By September 14, 1833, Jesse Mercer, having taken on the financial burden of setting up a new print shop, was printing the Index in Georgia. With William H. Stokes as assistant editor and printer, Mercer published the Index for 7 years. An ailing Mercer made his first attempt to donate the paper to the Georgia Baptist Convention in 1839. It was not until May 1840 that the Baptist Convention accepted his donation. Under the Convention’s ownership, the paper moved to Penfield, Georgia, where the Georgia Baptist Convention and Mercer University resided. W. H. Stokes was promoted to full editorship in 1841. Stokes edited for only a year, but he introduced popular columns such as the “children’s department” and “young people’s column.” The next editor, Joseph S. Baker, lead the Index from 1842 to 1848. In 1846, Baker removed the paper from Baptist Convention control, and the Convention didn’t regain ownership until 1920. Baker supported the forming of the Southern Baptist Convention in 1845 and frequently editorialized against Northern abolitionists. Citing frustration with critics and lack of Convention cooperation, Baker resigned in June, 1848. For a year, Billington M. Sanders led the paper, followed by J. L. Dagg who controlled the paper from 1850 to 1856.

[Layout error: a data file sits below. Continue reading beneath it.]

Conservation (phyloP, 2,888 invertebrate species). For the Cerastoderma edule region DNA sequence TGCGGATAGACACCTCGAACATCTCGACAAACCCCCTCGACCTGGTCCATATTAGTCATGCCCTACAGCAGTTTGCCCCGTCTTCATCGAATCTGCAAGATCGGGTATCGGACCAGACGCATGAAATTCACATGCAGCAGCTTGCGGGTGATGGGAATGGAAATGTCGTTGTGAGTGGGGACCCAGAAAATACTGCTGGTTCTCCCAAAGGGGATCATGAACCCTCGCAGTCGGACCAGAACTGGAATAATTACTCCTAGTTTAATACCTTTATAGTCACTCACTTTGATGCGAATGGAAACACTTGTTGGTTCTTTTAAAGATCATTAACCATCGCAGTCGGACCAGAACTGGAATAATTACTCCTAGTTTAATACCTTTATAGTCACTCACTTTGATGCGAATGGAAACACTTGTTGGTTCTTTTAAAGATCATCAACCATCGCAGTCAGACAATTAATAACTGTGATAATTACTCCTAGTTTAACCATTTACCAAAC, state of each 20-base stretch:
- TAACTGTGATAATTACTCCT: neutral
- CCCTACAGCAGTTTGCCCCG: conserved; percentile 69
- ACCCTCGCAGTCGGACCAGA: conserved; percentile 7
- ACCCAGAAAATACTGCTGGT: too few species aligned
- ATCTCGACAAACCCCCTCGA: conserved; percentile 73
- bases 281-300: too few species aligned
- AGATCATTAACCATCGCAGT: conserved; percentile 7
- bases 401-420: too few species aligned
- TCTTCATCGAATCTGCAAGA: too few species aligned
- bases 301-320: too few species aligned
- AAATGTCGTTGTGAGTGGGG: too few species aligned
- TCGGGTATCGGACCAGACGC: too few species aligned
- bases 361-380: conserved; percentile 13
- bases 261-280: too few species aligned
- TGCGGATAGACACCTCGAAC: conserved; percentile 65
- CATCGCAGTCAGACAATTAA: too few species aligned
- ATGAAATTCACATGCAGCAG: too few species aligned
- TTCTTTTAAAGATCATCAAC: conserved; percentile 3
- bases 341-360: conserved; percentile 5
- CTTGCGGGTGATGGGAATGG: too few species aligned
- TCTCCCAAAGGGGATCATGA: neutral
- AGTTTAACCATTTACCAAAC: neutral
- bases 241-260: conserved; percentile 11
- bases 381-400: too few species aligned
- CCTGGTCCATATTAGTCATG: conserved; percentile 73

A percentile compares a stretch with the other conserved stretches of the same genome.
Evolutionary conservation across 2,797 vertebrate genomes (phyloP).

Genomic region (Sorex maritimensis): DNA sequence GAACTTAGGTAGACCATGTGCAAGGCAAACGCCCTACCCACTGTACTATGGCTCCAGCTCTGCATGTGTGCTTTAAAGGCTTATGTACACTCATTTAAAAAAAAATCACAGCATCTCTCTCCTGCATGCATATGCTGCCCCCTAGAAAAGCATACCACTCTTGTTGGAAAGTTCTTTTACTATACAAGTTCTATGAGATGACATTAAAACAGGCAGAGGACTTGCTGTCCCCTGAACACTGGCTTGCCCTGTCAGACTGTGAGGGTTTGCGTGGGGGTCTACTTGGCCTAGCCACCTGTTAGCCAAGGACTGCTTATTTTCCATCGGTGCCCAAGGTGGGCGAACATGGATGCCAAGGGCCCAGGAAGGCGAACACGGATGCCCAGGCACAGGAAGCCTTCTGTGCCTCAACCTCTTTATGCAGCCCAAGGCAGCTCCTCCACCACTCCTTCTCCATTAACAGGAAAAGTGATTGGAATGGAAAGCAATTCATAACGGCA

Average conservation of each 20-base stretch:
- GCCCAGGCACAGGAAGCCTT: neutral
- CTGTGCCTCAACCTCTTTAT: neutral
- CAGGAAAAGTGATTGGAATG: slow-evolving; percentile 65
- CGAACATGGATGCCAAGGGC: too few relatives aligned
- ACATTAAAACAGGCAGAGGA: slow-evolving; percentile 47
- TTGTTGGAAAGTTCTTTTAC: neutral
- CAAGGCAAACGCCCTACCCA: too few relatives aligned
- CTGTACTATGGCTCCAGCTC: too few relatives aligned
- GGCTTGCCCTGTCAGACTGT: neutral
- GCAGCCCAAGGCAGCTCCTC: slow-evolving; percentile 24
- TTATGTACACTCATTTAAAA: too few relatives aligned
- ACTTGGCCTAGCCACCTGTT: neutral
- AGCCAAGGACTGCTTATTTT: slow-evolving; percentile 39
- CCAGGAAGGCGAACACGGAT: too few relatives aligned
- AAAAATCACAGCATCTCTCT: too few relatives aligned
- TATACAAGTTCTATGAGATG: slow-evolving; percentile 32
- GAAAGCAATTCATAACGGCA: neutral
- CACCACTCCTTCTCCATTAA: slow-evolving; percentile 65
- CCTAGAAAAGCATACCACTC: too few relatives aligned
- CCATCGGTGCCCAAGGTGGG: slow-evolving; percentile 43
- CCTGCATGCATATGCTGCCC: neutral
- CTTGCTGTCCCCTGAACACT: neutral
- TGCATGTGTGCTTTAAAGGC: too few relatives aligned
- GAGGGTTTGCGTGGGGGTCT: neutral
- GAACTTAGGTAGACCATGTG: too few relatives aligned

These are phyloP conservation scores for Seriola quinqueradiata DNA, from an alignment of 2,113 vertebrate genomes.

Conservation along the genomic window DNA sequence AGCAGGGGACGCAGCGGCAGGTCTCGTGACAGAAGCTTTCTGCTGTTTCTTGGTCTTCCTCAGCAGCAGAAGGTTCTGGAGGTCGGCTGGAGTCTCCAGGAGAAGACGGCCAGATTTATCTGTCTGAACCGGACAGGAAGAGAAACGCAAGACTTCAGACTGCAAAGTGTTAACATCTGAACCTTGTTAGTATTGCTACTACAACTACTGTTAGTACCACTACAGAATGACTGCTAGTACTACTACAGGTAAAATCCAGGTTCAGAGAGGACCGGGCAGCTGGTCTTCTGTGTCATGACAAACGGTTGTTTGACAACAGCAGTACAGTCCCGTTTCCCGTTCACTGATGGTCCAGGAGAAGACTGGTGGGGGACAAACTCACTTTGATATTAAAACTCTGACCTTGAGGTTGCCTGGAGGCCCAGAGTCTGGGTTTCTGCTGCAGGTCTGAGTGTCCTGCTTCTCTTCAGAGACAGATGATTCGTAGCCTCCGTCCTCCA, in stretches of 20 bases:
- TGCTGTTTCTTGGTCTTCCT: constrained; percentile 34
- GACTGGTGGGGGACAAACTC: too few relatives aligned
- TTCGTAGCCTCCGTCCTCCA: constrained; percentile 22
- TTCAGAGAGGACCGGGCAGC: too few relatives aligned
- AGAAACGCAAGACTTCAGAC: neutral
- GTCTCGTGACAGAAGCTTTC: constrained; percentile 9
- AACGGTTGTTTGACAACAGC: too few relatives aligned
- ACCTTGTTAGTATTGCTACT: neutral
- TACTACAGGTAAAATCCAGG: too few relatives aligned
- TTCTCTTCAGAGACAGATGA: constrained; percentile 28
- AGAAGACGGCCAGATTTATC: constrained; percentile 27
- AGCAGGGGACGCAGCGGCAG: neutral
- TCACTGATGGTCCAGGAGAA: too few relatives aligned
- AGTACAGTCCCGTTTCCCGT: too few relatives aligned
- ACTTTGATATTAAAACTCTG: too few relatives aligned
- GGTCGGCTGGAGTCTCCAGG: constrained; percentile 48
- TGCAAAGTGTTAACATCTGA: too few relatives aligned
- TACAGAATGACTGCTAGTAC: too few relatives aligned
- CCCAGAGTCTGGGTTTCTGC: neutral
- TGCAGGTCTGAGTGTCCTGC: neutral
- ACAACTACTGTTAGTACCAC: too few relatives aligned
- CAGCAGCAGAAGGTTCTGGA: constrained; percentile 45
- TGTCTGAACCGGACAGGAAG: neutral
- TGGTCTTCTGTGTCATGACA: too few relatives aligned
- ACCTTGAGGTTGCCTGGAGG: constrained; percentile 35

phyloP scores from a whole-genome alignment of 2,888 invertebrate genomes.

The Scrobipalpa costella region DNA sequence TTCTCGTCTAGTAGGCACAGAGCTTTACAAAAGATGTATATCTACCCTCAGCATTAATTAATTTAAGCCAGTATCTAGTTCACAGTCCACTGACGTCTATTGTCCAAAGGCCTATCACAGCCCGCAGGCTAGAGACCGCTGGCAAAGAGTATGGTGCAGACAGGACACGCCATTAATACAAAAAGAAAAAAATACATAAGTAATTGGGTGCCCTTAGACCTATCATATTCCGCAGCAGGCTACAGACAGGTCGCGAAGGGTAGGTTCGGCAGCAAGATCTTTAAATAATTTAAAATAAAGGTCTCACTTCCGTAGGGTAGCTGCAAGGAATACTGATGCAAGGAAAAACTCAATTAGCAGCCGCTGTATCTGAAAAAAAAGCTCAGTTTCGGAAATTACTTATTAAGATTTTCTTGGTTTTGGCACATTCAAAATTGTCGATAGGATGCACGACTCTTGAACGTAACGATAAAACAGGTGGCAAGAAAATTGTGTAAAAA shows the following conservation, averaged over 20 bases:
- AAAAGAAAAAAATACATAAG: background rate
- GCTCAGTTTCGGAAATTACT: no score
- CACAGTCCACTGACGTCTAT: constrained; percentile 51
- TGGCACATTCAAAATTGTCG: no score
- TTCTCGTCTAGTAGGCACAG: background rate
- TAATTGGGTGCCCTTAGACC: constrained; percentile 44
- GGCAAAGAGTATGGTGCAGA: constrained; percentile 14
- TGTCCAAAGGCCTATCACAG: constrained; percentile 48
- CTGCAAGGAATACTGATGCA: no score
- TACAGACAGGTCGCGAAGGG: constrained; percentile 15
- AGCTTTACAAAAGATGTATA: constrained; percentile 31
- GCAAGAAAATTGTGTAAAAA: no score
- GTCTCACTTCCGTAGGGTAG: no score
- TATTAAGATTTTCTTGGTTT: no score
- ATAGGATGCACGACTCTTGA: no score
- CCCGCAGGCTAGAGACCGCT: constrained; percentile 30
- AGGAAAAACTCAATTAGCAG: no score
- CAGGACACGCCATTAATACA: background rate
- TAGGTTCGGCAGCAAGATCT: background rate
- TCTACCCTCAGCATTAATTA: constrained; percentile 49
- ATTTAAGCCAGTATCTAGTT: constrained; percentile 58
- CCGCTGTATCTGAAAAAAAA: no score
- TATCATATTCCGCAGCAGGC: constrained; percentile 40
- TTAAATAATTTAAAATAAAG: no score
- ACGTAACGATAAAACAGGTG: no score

In 1857, the Index again changed homes; this time the newspaper followed Mercer University’s move to Macon, Georgia. During this period, a five-man committee led by Joseph Walker controlled the publication. Because of financial difficulties in spring of 1860, the paper was sold to Samuel Boykin and Reverend C. M. Irwin. Boykin and Irwin used their paper to call for unity among Baptists, but ultimately supported the Confederate government once secession became inevitable. From October 1861 to February 1862, no issues were printed. The paper returned in September of 1862 and Samuel Boykin, now the sole owner, introduced the successful Child’s Index (later Child’s Delight) as a supplement to the newspaper. This youth-focused column had over 12,000 subscribers by 1865. In order to continue printing during financial struggle, Boykin reduced the paper’s size by half and increased subscription costs significantly in October of 1864. The paper temporarily ceased publication again in 1865 and did not reappear until November 9, 1865, under a new owner, J. J. Toon.